Her Campus Logo Her Campus Logo
Invisawear 1
Invisawear 1
Photo by Victoria Longtin

The CEO of Safety

This article is written by a student writer from the Her Campus at FSU chapter.

Trigger Warning: This article contains mentions and stories of domestic and sexual assault.

According to RAINN, one in every six women and one in every 33 men have been a victim of an attempted or completed rape in their lifetime, and these statistics fail to account for those who don’t report. These alarming stats along with the need to protect not only herself but all her loved ones led Rajia Abdelaziz to create invisaWear. invisaWear is a discrete and stylish SOS device that with just two clicks sends your location to the police and five of your closest friends or family. Today, I had the wonderful opportunity to interview one of the brains behind the operation.

Her Campus (HC): What inspired you to create invisaWear?

Rajia Abdelaziz (RA): I never meant to start a company, it all happened by accident after a scary situation I experienced while I was in college. As I was about halfway between where my car was and where the event I was attending was, an SUV filled with guys drove by while yelling some inappropriate comments. At first, I rolled my eyes and continued walking, but then the car stopped and one of the guys hopped out. Although I had my phone with me there wasn’t enough time to grab it, unlock it and call the police or one of my friends. Thankfully, I was close to my car, so I ran to it and locked the door. For the next hour [after the incident] I was uncontrollably shaking and I decided I wanted a way to protect myself and all the women in my life.

HC: Since starting invisaWear wasn’t a part of your initial plans, how did you know where to begin?

RA: We had this idea “what if there was a discreet way to protect yourself and your loved ones.” I have a computer science background and my best friend and now co-founder has a background in electrical engineering, so he’s very familiar with the hardware. We started off by creating prototypes for our project. I coded the app, and he made a big board with a button on it. When you pressed the button, it would send a text message to the app that I coded which would then send a text message to the 5 people you preselected in the app. Eventually, we were able to find the right investors who believed in the product and that allowed us to raise our first round of financing.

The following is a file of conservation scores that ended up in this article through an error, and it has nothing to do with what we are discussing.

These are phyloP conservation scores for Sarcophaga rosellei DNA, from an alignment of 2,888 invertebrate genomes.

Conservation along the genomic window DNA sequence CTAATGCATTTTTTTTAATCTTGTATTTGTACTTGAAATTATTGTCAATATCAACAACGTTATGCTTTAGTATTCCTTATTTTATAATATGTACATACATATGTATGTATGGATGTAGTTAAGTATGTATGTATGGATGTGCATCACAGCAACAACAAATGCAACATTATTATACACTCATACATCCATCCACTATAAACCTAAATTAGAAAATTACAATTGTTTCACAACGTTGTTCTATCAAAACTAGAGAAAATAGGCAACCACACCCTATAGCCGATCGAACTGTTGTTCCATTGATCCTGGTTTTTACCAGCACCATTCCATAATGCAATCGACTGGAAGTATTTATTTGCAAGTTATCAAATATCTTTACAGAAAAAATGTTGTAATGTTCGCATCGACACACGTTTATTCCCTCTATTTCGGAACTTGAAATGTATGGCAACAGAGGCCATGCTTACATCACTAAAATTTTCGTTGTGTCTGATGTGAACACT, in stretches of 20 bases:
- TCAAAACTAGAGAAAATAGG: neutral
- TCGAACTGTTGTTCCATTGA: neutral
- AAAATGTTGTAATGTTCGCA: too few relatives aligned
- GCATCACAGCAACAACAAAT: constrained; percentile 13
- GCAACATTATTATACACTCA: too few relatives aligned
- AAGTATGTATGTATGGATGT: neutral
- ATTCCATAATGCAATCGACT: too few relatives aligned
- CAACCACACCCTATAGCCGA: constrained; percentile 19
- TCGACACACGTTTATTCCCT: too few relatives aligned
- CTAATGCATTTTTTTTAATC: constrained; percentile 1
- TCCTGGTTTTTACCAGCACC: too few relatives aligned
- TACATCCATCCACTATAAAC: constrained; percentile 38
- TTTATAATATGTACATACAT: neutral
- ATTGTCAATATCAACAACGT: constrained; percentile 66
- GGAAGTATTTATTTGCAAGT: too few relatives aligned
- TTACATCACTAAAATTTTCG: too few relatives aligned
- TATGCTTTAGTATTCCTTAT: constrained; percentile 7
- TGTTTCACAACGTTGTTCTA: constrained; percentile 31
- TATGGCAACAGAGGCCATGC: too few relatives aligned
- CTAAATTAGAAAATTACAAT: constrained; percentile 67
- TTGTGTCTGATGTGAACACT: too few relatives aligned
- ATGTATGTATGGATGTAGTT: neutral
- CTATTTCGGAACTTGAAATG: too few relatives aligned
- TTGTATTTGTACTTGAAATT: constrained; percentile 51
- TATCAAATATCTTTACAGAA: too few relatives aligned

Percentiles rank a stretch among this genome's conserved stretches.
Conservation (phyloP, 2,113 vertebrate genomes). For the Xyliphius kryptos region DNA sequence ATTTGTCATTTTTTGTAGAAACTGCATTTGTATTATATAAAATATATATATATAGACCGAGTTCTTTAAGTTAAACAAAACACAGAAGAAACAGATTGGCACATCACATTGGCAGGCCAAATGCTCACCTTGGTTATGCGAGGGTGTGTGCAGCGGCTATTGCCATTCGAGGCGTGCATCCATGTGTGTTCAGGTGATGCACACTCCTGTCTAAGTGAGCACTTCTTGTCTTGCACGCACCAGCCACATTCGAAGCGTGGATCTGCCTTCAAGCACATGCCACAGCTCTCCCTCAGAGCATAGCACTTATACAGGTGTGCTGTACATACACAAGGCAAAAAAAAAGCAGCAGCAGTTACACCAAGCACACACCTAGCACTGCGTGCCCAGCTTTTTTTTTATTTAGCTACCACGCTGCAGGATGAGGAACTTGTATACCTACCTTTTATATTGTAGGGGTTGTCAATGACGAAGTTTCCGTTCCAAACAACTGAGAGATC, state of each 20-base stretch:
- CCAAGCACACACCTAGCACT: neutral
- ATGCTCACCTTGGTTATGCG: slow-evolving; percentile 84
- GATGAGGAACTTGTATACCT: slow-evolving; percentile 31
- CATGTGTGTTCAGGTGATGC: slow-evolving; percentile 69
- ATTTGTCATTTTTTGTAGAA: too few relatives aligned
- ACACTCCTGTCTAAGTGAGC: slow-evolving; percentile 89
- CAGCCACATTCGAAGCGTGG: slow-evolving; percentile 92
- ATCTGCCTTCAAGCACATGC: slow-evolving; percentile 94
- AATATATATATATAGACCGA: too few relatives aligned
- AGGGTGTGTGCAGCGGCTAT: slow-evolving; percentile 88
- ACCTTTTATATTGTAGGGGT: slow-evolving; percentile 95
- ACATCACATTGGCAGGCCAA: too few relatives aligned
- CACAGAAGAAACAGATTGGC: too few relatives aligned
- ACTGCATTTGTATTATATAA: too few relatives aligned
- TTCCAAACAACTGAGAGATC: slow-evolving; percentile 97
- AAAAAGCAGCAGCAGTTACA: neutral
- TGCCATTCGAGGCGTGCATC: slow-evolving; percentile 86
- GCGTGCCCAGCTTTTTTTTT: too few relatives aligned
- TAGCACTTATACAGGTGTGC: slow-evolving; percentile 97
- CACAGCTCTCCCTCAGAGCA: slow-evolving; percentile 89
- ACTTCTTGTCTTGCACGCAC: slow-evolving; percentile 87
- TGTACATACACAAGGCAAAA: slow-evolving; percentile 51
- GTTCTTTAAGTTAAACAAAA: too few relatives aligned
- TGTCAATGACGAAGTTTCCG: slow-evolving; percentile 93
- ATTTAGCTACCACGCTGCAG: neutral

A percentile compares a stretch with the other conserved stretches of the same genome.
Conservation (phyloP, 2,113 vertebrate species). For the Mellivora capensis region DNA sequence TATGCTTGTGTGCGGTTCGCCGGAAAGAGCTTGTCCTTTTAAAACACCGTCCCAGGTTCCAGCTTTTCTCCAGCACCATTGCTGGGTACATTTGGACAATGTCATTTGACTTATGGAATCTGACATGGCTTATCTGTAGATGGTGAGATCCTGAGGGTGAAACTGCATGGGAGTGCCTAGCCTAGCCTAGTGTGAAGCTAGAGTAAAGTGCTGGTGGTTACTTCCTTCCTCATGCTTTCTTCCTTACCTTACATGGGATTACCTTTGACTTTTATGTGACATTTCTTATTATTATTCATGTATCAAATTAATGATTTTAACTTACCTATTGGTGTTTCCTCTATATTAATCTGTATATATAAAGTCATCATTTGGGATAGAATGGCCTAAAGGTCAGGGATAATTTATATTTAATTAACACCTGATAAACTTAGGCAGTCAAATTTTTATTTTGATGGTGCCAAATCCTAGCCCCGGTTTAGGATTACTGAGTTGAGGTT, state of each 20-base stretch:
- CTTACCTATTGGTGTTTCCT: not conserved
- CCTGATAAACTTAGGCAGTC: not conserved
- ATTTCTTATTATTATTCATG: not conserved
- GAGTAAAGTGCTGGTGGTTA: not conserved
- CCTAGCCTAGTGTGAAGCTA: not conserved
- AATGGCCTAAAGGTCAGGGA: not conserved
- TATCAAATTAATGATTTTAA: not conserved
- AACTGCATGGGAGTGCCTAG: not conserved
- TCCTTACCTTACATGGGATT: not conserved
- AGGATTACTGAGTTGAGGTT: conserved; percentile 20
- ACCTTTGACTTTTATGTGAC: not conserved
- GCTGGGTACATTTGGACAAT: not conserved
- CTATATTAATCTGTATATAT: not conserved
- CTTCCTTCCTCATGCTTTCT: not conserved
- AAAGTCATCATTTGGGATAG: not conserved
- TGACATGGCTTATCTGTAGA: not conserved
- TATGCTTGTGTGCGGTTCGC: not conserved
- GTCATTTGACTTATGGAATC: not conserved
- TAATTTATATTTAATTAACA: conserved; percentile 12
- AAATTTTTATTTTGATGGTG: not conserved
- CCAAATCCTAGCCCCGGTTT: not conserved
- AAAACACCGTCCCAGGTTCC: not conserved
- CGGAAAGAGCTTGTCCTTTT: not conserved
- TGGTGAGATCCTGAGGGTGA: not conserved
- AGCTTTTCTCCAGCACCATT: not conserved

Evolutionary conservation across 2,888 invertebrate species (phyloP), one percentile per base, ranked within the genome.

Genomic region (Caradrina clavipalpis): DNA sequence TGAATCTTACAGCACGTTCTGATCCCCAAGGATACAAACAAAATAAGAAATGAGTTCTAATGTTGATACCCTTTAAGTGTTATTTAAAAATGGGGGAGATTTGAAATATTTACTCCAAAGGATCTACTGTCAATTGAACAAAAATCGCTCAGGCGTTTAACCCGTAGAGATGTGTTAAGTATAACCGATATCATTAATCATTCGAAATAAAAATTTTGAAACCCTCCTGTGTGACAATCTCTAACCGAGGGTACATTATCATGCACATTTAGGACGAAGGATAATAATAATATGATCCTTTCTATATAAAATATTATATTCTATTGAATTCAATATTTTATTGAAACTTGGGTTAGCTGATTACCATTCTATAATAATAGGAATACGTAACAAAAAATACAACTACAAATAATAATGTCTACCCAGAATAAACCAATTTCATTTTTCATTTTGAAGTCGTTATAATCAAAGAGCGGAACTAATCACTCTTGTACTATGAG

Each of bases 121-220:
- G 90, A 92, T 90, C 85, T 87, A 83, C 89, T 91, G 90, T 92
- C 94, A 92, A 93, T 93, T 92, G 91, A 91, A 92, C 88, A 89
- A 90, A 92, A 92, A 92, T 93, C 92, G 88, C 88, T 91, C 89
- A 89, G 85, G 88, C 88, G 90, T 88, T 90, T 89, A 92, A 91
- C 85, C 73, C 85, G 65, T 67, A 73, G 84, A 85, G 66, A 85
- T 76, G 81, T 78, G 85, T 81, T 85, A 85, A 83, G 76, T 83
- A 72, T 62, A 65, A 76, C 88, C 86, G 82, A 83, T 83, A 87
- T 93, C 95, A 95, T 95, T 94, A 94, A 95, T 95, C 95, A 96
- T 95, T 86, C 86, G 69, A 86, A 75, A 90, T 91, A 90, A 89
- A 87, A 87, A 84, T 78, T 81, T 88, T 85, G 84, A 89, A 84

HC: You previously stated that you got a lot of no’s when initially looking for investors, how did you push through?

RA: Honestly it was very challenging, you won’t even believe the number of friends and family members who weren’t supportive of my business partner and me. A lot of people thought that since we were so young, it ultimately meant that we were bound to fail. We would show investors our prototypes, the agencies we planned to work with and testimonials from women who weren’t as lucky as I was to make it out to show how invested we were. Ultimately that led to us finding the right people who felt passionate about our mission.